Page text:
In the above description, the following preferred embodiments are intended for the various substituent groups: alkyl preferably includes those members having from 1 to 6 carbon atoms in both straight chain and branched chain configurations, for example, methyl, ethyl, n-propyl, isopropyl, n-butyl, sec.-butyl, 1,1-dimethylbutyl, n-hexyl and the like; alkenyl preferably includes those members in both straight chain and branched chain configurations having at least one double bond and from 3 to 6 carbon atoms, inclusive; alkynyl preferably includes those members in both straight chain and branched chain configurations having at least one triple bond and from 3 to 6 carbon atoms, inclusive; lower alkyl preferably includes those members having from 1 to 4 carbon atoms, inclusive, in both straight chain and branched chain configurations for example, methyl, ethyl, n-propyl, isopropyl, n-butyl, sec.-butyl and the like.

The compounds of the present invention are prepared by several different methods, depending upon the nature of the starting materials and the products desired. The non-hydrazide compositions are prepared by the displacement and rearrangement reaction between an appropriate Schiff's base and an acid chloride, dichloroacetyl chloride. The Schiff's base is the product of a primary amine with a carbonyl-containing compound, such as a ketone or aldehyde. The hydrazide-containing compositions are prepared by the reaction between an acid chloride, dichloroacetyl chloride and an alkyl hydrazone. The reactions proceed readily in the liquid phase. The employment of a solvent is useful, although unnecessary. Such solvents as diethyl ether and the like, facilitate processing of the reaction product. The reactions are carried out at temperatures which permit operation in the liquid phase. The preferable temperatures are between about room temperature and reflux temperature of the solvent, if a solvent is employed. In each instance after the reaction is complete, the recovery of the product is carried out by normal work-up procedures such as crystallization, sublimation or distillation.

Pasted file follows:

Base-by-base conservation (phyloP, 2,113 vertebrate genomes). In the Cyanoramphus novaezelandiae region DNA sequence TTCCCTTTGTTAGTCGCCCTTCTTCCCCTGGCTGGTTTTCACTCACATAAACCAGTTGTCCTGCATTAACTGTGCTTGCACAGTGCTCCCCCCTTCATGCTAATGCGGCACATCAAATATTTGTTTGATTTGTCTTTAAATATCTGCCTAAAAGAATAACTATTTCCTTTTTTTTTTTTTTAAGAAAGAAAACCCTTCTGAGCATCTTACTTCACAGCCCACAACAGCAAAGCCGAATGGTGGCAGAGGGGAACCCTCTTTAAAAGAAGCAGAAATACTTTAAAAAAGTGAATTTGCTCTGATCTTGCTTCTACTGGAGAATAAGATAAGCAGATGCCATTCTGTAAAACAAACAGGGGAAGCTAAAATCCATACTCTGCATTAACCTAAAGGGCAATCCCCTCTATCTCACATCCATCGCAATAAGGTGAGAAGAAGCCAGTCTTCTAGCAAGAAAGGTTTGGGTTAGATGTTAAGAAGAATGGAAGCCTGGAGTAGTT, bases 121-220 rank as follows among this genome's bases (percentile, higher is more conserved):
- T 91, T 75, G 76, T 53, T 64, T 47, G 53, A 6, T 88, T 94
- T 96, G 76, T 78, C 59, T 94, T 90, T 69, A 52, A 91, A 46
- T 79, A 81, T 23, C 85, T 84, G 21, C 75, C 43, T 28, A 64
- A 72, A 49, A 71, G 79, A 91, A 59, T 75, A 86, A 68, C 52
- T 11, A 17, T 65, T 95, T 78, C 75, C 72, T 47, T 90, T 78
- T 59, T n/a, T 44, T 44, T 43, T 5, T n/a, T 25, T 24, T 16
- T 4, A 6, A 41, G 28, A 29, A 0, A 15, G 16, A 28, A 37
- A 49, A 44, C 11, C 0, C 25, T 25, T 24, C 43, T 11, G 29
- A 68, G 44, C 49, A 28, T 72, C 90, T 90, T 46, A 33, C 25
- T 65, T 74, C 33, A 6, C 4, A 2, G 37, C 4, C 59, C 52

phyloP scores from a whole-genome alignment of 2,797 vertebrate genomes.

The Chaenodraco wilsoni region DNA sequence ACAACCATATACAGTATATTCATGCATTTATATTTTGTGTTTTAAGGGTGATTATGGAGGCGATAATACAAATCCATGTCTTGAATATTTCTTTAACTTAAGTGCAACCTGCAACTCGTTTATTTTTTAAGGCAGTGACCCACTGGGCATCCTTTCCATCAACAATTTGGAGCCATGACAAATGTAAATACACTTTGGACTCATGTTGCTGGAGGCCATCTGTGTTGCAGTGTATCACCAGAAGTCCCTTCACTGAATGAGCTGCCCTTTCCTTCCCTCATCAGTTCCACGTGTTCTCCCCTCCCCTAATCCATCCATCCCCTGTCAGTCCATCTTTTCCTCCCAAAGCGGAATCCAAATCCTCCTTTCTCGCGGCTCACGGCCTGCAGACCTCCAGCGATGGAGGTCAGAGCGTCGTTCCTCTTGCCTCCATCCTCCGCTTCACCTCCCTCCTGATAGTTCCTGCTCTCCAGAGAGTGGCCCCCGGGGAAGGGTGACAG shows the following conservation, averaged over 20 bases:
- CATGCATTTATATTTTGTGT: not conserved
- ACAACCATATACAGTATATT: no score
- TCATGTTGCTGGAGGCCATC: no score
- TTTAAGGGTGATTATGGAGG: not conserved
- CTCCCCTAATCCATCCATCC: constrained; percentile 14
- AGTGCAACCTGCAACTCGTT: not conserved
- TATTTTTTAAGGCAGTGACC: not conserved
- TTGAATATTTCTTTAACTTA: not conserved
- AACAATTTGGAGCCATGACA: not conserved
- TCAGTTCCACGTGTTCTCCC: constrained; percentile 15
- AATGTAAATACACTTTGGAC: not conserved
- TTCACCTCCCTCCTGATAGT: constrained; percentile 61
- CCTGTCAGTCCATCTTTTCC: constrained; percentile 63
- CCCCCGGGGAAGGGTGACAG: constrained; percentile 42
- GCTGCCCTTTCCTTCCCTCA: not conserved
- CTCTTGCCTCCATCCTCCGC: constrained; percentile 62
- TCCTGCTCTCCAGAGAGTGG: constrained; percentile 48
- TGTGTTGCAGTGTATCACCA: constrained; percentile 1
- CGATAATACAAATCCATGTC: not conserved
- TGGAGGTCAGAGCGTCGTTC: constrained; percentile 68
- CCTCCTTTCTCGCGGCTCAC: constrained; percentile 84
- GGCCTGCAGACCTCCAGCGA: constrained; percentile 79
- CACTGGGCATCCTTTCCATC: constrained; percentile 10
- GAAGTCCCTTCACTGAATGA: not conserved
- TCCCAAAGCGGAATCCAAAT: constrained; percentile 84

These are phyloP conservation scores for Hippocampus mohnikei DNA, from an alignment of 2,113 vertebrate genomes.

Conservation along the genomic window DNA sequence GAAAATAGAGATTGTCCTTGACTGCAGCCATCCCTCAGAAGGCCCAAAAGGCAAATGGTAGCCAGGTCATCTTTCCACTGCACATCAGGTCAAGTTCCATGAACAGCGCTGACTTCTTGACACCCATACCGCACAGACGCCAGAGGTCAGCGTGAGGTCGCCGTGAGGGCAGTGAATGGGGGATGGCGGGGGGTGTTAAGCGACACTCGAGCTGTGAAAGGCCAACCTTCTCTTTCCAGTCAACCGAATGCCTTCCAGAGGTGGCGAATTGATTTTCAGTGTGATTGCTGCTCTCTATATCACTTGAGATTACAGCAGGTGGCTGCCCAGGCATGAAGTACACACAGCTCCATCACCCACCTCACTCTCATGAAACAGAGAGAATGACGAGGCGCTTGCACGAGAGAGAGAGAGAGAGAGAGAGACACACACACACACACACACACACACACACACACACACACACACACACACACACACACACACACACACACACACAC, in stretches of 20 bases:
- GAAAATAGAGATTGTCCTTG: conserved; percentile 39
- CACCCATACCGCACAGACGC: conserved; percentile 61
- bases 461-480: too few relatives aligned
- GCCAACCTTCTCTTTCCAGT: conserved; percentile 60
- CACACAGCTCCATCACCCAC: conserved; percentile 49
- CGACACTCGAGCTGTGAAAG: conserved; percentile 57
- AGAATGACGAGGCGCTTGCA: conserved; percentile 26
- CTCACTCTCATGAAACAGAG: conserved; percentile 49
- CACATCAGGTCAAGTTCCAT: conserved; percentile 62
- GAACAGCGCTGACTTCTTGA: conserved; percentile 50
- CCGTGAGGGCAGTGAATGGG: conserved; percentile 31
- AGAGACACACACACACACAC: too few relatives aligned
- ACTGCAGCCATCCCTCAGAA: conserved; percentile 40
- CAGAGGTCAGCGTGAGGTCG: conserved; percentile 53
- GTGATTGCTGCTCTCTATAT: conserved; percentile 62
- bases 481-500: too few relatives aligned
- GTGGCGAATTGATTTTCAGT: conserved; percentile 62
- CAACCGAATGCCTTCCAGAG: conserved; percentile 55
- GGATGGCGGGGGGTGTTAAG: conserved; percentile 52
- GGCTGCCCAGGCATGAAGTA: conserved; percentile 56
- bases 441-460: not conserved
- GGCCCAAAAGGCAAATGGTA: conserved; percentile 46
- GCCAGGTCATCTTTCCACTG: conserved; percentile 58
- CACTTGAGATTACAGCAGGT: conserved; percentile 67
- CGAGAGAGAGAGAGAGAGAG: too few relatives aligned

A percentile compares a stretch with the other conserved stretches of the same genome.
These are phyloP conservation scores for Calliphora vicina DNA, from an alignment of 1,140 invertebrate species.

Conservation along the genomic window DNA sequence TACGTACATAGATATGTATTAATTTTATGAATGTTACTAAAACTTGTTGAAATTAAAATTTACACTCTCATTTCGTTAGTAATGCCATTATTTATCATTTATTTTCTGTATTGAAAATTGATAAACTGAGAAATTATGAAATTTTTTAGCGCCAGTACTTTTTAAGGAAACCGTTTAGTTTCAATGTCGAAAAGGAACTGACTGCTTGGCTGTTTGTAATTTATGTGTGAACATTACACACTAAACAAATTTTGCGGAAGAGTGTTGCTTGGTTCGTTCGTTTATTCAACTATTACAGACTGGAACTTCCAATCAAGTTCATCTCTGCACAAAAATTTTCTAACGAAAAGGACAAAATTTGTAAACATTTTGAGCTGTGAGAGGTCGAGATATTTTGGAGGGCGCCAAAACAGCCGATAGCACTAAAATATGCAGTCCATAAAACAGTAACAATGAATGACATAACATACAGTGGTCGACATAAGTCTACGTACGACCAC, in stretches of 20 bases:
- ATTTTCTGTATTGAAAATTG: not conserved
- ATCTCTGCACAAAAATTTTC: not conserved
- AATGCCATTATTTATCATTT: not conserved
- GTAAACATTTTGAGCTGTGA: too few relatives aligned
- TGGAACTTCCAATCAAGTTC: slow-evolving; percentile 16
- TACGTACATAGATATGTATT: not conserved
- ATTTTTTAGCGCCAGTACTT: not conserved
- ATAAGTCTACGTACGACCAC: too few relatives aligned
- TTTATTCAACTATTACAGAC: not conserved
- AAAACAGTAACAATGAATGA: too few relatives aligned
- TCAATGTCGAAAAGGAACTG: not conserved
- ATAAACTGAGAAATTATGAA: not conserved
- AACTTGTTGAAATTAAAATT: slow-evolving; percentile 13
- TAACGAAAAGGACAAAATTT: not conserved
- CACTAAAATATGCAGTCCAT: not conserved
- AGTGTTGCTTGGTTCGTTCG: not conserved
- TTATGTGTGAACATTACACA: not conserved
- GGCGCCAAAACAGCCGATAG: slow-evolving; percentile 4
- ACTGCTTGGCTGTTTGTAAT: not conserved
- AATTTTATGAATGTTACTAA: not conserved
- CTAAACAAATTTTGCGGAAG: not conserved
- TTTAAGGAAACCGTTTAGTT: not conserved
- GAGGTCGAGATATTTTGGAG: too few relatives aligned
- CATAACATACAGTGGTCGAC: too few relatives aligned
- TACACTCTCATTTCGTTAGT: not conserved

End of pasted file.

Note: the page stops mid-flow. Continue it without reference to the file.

The compounds of the present invention and their preparation are more particularly illustrated by the following examples. Following the examples is a table of compounds which are prepared according to the procedures described herein.

EXAMPLE I

Preparation of N-allyl N-(1-hexenyl)-dichloroacetamide

Preparation of Intermediate: N-cyclohexylidene allylamine. Cyclohexanone (52 ml.) was added over a period of about 20 minutes to a stirred and cooled solution of allylamine (38 ml., 0.50 mole) in 100 ml. diethyl ether. The reaction mixture was stirred for about 20 minutes at room temperature. Potassium hydroxide pellets (17 g.) were added to the mixture and then heated to reflux (45°C.) with stirring for about 30 minutes. The resulting layers were separated and the organic layer was dried over sodium carbonate. The organic solvent was evaporated in vacuo. There was obtained 55 g. of the intermediate, an oil.